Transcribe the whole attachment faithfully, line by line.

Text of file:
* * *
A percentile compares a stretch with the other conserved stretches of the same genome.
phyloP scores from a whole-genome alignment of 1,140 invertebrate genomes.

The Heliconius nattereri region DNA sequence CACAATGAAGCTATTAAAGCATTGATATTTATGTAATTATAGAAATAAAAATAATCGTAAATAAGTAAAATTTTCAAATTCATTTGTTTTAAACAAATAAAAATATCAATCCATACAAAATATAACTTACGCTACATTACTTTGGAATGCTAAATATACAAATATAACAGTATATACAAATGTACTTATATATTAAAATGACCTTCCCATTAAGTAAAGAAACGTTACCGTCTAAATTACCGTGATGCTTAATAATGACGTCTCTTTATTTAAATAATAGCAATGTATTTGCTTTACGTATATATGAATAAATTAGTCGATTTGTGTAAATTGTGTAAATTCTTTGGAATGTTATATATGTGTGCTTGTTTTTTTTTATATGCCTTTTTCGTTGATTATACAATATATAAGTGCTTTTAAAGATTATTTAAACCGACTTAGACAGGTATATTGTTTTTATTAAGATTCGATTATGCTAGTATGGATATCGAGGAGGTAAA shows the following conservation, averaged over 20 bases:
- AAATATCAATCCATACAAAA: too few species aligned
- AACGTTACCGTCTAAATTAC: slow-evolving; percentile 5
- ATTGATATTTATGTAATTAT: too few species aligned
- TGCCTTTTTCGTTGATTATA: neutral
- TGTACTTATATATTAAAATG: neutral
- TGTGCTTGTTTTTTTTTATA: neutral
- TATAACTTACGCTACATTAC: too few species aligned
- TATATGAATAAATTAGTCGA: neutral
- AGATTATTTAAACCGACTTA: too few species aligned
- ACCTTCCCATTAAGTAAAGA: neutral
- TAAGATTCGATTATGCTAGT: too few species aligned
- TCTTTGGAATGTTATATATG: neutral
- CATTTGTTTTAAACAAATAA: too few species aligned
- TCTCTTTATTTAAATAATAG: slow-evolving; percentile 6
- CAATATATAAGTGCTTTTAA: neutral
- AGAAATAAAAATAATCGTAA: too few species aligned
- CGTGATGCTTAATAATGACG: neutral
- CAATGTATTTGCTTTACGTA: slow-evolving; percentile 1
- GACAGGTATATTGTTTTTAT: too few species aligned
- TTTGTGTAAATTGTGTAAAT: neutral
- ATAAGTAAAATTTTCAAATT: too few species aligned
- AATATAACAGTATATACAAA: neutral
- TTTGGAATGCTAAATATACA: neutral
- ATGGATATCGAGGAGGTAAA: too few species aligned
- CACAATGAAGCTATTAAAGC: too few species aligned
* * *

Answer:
A percentile compares a stretch with the other conserved stretches of the same genome.
phyloP scores from a whole-genome alignment of 1,140 invertebrate genomes.

The Heliconius nattereri region DNA sequence CACAATGAAGCTATTAAAGCATTGATATTTATGTAATTATAGAAATAAAAATAATCGTAAATAAGTAAAATTTTCAAATTCATTTGTTTTAAACAAATAAAAATATCAATCCATACAAAATATAACTTACGCTACATTACTTTGGAATGCTAAATATACAAATATAACAGTATATACAAATGTACTTATATATTAAAATGACCTTCCCATTAAGTAAAGAAACGTTACCGTCTAAATTACCGTGATGCTTAATAATGACGTCTCTTTATTTAAATAATAGCAATGTATTTGCTTTACGTATATATGAATAAATTAGTCGATTTGTGTAAATTGTGTAAATTCTTTGGAATGTTATATATGTGTGCTTGTTTTTTTTTATATGCCTTTTTCGTTGATTATACAATATATAAGTGCTTTTAAAGATTATTTAAACCGACTTAGACAGGTATATTGTTTTTATTAAGATTCGATTATGCTAGTATGGATATCGAGGAGGTAAA shows the following conservation, averaged over 20 bases:
- AAATATCAATCCATACAAAA: too few species aligned
- AACGTTACCGTCTAAATTAC: slow-evolving; percentile 5
- ATTGATATTTATGTAATTAT: too few species aligned
- TGCCTTTTTCGTTGATTATA: neutral
- TGTACTTATATATTAAAATG: neutral
- TGTGCTTGTTTTTTTTTATA: neutral
- TATAACTTACGCTACATTAC: too few species aligned
- TATATGAATAAATTAGTCGA: neutral
- AGATTATTTAAACCGACTTA: too few species aligned
- ACCTTCCCATTAAGTAAAGA: neutral
- TAAGATTCGATTATGCTAGT: too few species aligned
- TCTTTGGAATGTTATATATG: neutral
- CATTTGTTTTAAACAAATAA: too few species aligned
- TCTCTTTATTTAAATAATAG: slow-evolving; percentile 6
- CAATATATAAGTGCTTTTAA: neutral
- AGAAATAAAAATAATCGTAA: too few species aligned
- CGTGATGCTTAATAATGACG: neutral
- CAATGTATTTGCTTTACGTA: slow-evolving; percentile 1
- GACAGGTATATTGTTTTTAT: too few species aligned
- TTTGTGTAAATTGTGTAAAT: neutral
- ATAAGTAAAATTTTCAAATT: too few species aligned
- AATATAACAGTATATACAAA: neutral
- TTTGGAATGCTAAATATACA: neutral
- ATGGATATCGAGGAGGTAAA: too few species aligned
- CACAATGAAGCTATTAAAGC: too few species aligned